US, WASHINGTON (ORDO NEWS) — The addition of Mentos peppermint candies to a bottle of cola, provoking a violent reaction and a fountain of foam, is already a classic entertainment used by teachers and popularizers around the world to arouse children’s interest in physics and chemistry. However, some of the micro processes that occur during this process have so far been little studied.
The authors of an article published in the Journal of Chemical Education found out how the pressure and size of micropores in the candy influenced the famous trick. The team conducted the experimental part of their research in such impressive corners of the United States as Death Valley and Pikes Peak peak in the Rocky Mountains, filming some of the results in the video.
At a basic level, the explanation for the reaction is quite simple: CO2 was initially dissolved in a liquid under pressure. Depressurization of the bottle leads to a change in pressure, as a result of which the concentration of gas in the liquid decreases, and part of it enters the atmosphere.
The more actively the solution interacts with the surrounding air, the more actively the gas comes out: for example, it will be if you shake the bottle. Mentos simply effectively accelerate this process. Previous studies have shown that the porous structure of sweets provides ideal “traps” that capture tiny air bubbles. When one such “tablet” gets into the drink, its surface provides excellent contact with air for dissolved CO2 deep inside the bottle. The resulting gas immediately rushes out.
Until now, the exact size of these tiny bubbles could only be estimated based on micrographic images of the textured candy shell. Moreover, from the point of view of the effect on the reaction, this is an important question: for carbon dioxide to leave the solution, each bubble must provide the necessary surface area for a sufficient gas flow.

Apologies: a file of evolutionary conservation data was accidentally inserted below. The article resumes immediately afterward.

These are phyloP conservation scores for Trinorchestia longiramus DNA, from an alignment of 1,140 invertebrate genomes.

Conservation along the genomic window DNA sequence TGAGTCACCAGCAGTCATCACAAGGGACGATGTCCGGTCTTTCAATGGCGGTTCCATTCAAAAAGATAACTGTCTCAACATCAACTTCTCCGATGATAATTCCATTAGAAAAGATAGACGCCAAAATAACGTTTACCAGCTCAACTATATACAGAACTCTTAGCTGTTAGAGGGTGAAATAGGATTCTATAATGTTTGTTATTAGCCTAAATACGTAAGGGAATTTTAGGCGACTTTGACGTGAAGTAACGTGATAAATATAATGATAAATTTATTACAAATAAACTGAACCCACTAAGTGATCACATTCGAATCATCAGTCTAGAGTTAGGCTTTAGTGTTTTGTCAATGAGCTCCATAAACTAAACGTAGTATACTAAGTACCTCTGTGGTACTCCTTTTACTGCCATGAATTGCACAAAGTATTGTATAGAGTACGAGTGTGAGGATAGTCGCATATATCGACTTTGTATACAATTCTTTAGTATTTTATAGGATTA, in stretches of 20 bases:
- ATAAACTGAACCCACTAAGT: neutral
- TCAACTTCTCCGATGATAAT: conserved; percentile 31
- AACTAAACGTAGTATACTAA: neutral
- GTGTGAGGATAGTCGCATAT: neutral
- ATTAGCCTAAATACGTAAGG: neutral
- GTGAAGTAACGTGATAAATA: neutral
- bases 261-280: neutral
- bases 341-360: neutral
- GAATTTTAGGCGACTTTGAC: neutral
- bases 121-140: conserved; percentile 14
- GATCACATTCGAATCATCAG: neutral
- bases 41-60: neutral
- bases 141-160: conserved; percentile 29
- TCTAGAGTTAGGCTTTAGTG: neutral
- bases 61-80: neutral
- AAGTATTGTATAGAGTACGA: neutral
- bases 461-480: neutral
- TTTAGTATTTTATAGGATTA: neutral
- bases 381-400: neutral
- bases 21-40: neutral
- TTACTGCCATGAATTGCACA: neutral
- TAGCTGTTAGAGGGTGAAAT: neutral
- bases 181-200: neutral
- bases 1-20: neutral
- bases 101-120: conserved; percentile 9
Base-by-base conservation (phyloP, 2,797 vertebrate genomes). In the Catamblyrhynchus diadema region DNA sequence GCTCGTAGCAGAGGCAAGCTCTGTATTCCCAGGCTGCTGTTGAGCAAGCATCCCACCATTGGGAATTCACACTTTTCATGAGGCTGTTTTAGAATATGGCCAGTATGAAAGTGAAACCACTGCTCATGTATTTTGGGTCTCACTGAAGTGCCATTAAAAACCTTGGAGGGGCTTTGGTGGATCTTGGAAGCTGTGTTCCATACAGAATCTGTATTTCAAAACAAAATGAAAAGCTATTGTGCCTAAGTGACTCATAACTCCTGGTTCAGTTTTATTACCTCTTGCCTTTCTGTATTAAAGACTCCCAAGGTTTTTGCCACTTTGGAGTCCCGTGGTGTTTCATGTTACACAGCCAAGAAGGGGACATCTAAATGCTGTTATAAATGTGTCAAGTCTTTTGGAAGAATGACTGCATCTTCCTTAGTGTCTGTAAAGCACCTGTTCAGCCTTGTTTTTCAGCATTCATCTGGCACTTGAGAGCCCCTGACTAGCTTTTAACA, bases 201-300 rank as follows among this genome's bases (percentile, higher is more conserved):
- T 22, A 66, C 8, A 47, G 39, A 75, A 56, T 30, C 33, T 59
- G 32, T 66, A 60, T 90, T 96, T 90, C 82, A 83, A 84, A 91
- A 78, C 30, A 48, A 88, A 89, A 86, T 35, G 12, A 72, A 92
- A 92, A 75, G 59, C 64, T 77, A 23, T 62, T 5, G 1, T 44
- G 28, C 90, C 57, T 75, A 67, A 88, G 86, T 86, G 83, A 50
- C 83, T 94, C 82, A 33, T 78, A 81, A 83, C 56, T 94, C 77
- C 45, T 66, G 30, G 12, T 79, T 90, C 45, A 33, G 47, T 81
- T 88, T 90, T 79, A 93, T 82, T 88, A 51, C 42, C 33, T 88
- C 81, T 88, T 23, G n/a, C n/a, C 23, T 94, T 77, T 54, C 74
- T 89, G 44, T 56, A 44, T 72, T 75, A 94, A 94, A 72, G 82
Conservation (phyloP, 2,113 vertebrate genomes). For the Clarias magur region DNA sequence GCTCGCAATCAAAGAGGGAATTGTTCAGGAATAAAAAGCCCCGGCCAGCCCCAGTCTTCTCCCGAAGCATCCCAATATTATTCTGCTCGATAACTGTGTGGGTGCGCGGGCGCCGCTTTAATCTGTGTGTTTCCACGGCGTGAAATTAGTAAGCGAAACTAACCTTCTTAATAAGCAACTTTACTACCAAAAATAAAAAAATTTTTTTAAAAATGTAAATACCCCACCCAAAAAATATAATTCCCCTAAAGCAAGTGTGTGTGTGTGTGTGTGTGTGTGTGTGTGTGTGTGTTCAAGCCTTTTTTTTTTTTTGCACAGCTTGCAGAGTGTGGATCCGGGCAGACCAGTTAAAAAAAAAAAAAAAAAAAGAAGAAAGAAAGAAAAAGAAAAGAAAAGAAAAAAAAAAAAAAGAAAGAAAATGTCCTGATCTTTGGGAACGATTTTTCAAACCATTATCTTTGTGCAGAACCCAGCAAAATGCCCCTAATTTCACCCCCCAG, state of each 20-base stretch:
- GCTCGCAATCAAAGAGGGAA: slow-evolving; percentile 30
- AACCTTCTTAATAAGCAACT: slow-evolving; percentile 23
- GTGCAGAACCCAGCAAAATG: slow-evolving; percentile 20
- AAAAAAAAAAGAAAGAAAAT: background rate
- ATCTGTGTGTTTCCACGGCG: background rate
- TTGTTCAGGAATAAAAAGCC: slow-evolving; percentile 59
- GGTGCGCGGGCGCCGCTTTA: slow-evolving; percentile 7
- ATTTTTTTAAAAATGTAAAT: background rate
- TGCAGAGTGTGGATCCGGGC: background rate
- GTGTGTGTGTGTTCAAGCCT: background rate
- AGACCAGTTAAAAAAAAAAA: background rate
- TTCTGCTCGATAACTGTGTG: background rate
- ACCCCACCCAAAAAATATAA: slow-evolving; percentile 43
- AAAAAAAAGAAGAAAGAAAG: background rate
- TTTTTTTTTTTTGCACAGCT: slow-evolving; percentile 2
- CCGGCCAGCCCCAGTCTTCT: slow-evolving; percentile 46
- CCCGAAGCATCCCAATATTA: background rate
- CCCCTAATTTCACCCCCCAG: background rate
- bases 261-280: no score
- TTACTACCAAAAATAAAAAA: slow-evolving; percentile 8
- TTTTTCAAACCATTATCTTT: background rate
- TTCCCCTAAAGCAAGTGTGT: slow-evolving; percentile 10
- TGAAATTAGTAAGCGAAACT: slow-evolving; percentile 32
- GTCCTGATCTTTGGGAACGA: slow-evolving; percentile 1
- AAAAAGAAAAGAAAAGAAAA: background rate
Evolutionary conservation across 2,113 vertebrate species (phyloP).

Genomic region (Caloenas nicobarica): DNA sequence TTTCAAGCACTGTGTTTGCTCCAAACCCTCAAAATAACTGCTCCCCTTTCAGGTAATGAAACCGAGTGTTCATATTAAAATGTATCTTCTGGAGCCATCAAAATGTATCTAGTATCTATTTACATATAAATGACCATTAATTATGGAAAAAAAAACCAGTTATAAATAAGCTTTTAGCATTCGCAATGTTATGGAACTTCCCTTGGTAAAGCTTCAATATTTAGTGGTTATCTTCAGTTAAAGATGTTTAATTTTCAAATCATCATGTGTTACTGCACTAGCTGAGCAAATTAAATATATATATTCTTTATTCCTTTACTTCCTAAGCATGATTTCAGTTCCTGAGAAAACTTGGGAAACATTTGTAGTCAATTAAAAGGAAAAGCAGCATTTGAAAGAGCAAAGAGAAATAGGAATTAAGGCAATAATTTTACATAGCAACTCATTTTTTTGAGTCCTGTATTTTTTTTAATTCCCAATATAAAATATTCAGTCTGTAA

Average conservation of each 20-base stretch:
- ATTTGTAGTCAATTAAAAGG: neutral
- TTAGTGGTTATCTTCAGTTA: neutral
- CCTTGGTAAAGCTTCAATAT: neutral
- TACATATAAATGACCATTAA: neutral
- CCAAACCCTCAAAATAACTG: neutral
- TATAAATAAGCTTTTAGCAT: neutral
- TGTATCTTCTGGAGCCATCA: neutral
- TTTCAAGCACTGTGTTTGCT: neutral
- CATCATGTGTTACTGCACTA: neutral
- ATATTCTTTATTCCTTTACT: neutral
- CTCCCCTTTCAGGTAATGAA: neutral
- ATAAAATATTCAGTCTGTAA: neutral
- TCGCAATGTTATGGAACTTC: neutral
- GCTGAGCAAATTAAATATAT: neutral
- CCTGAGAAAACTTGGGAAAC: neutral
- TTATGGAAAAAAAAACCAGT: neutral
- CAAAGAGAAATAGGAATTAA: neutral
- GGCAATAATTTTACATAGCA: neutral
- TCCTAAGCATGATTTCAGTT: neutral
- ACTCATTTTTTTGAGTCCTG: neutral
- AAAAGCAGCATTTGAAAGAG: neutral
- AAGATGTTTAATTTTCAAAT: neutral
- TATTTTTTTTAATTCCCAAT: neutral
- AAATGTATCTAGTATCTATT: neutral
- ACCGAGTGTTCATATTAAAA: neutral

Theoretically, they should be more than one micrometer across, but larger bubbles also take up more space, reducing the number of areas in which the reaction begins to start, which also can potentially affect the process.
Since it is impossible to record the moment of gas release at such a micro level under ordinary conditions, the scientists came up with a special solution. This required the use of key physical relationships of the reaction, namely, variables such as pressure and volume.
Thomas Kunzelman, a chemistry professor at Spring Arbor University, accidentally discovered that this reaction is even more dramatic if it happened at high altitudes. Having discovered this, he, having contacted his colleague from Colorado Ryan Johnson, decided to test his hypothesis. Kunzelman and Johnson conducted a series of experiments (and at the same time had fun, as you can see in Kunzelman incredible exploration video blog) under a variety of conditions: from Death Valley, where the height of the earth’s surface is below sea level, to the peak in the Rockies at 4300 meters.
They found that air pressure alone cannot explain the observations, leaving room for the derivation of more accurate variables that contribute to foaming. Combining data on air pressure fluctuations with measurements of mass lost during degassing, as well as comparisons between different sweets, Kunzelman and Johnson soon understood quite well why Mentos is the best choice for this type of activity.
Their equations suggest that these gas release centers have a diameter of two to seven micrometers, which provides a balance and compromise between the size of the bubbles and the desired number of centers on the surface of the candy. The conclusion is well combined with existing models explaining the reaction, as well as with micrographic images of pores based on these models.
The data obtained will help teachers and popularizers of science working with children to better understand the mechanics of the process, which means it is better to explain it to their viewers and show them the world at the same time more complex and understandable, attracting new generations to unravel the secrets of physics and chemistry.
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The article is written and prepared by our foreign editors from different countries around the world – material edited and published by Ordo News staff in our US newsroom press.